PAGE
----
- Young Adult Nonfiction
- The March Against Fear: The Last Great Walk of the Civil Rights Movement and the Emergence of Black Power
The March Against Fear: The Last Great Walk of the Civil Rights Movement and the Emergence of Black Power
The retelling of Meredith's story opens on the day of his assassination attempt and goes back in time to recount the moments leading up to that event and its aftermath. Readers learn about the powerful figures and emerging leaders who joined the over 200-mile walk that became known as the "March Against Fear."
Thoughtfully presented by award-winning author Ann Bausum, this book helps readers understand the complex issues of fear, injustice, and the challenges of change. It is a history lesson that's as important and relevant today as it was 50 years ago.
The inclusion of many photographs along with the scenes describing them are welcome and essential. The world looked very different in 1966, from the way people dressed to the cars on the road, and children have a hard time visualizing how different things were. Pictures help tremendously with that.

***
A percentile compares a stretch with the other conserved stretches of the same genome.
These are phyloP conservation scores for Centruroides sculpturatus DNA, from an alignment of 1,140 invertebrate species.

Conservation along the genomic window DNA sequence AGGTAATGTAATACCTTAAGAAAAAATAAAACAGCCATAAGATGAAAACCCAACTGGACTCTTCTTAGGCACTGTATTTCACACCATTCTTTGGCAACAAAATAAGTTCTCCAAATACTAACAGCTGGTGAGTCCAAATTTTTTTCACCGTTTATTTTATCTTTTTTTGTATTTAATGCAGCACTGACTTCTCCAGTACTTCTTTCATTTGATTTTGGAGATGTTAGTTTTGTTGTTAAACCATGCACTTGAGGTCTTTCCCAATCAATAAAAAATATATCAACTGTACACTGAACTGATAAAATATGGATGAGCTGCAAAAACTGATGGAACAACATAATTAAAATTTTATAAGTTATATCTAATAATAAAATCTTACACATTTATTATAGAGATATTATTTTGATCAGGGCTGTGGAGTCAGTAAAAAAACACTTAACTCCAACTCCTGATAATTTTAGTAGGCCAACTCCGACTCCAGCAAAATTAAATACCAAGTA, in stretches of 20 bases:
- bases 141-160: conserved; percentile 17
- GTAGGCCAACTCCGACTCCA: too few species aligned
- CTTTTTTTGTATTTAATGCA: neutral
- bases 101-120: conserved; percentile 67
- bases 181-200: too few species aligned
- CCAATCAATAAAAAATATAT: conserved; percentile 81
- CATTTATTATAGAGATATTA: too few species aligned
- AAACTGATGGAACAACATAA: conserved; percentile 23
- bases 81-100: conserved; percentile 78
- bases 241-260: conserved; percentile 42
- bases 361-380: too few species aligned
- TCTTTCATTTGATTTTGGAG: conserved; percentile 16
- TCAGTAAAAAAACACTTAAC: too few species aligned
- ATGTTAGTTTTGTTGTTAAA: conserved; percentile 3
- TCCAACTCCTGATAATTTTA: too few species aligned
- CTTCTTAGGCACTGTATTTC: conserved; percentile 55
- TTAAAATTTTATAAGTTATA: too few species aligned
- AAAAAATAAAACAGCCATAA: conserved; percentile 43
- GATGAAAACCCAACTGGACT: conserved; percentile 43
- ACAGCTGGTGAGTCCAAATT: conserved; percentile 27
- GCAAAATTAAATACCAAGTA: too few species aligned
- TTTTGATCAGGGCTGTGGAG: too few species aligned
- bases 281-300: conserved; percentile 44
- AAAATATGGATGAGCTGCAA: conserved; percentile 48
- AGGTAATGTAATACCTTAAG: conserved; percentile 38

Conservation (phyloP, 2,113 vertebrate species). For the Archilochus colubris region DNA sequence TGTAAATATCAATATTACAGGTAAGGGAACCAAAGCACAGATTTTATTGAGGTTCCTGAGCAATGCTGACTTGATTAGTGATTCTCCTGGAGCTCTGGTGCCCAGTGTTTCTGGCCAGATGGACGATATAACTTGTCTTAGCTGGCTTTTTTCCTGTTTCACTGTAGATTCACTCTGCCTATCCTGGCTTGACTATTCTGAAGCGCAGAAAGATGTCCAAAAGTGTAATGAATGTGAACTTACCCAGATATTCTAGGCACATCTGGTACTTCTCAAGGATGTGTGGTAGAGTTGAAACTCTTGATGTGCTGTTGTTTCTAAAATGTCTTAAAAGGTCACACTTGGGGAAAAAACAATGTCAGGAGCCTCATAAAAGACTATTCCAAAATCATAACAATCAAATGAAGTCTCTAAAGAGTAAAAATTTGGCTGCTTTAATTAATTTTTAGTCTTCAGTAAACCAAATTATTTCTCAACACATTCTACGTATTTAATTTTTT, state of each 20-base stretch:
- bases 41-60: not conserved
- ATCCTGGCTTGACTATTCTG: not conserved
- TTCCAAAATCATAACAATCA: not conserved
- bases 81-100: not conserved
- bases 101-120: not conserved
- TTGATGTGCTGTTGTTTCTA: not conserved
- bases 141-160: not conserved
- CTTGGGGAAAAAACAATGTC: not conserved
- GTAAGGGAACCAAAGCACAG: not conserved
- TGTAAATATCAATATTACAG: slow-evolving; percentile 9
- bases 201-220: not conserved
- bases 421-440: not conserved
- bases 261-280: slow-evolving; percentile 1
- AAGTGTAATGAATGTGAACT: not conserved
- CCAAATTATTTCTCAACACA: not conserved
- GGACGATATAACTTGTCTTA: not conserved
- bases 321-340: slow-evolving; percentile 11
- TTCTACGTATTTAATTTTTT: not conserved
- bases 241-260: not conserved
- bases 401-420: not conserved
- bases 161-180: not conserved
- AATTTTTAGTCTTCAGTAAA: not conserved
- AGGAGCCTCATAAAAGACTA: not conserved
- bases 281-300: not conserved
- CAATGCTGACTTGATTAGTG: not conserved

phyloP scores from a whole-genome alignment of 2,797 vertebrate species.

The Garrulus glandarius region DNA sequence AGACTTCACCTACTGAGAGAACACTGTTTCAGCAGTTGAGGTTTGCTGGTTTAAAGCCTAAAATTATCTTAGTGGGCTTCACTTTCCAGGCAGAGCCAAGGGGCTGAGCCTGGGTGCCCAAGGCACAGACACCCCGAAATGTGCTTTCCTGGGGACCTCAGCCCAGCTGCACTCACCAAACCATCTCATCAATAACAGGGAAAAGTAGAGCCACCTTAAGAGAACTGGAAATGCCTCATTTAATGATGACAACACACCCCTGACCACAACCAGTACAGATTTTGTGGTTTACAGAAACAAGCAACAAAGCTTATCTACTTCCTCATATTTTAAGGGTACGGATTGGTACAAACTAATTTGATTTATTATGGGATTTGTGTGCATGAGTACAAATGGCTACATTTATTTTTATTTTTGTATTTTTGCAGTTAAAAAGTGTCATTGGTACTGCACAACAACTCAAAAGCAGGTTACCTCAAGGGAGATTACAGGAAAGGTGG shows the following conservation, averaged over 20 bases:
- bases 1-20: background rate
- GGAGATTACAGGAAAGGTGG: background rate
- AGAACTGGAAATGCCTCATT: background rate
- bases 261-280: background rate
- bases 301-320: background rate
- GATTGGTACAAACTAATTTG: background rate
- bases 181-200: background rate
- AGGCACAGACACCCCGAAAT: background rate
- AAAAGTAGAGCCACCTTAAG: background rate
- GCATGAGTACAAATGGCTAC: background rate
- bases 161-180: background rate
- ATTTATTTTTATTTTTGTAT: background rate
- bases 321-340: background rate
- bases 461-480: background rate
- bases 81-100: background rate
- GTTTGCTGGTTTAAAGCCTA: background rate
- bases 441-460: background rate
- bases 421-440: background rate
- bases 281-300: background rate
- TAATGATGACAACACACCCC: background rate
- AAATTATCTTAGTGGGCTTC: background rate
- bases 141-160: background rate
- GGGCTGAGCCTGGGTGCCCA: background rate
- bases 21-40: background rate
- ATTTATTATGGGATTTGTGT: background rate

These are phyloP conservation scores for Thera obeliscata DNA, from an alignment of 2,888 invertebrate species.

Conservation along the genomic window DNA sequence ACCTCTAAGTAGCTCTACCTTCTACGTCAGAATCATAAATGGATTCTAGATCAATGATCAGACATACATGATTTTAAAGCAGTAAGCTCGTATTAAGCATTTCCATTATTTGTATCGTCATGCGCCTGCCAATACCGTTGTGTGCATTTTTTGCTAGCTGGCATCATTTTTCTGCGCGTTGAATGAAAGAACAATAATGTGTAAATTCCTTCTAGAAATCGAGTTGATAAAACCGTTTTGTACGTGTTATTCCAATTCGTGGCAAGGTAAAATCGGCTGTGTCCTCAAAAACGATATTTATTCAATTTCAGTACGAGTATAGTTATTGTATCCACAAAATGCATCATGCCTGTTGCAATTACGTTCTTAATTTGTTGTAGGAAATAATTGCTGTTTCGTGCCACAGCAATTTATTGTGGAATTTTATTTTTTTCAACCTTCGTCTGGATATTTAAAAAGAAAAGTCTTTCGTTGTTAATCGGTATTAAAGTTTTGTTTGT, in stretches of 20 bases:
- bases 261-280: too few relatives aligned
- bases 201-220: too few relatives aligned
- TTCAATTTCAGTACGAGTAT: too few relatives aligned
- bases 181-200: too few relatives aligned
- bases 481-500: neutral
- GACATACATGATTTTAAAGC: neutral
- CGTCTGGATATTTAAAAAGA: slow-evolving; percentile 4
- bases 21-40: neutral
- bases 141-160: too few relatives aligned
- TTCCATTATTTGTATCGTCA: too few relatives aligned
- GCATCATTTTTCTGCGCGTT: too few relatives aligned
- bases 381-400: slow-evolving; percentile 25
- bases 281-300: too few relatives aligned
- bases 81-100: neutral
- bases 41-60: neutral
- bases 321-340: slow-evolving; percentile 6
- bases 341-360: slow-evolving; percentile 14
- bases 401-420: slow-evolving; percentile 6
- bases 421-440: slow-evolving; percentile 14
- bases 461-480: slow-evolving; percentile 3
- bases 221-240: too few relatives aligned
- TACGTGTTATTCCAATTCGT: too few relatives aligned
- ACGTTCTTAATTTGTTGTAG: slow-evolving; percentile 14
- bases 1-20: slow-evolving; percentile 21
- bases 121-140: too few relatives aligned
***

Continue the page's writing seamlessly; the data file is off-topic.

I am always surprised at how much I don't know about this era, even though I have read a fair number of books on the topic. There were a number of things that I learned-- from the grouping of The Big Five organizations (SCLC, SNCC, NAACP, CORE and National Urban League) to the feelings of supporters of the movement.
Older middle school students and high school students who want to know more about Civil Rights History will be wise to add The March Against Fear to their reading lists along with Levinson's We've Got a Job, Osborne's Miles to Go for Freedom, Rubin's Freedom Summer, Lowery's Turning 15 on the Road to Freedom, and Wallace's Blood Brother.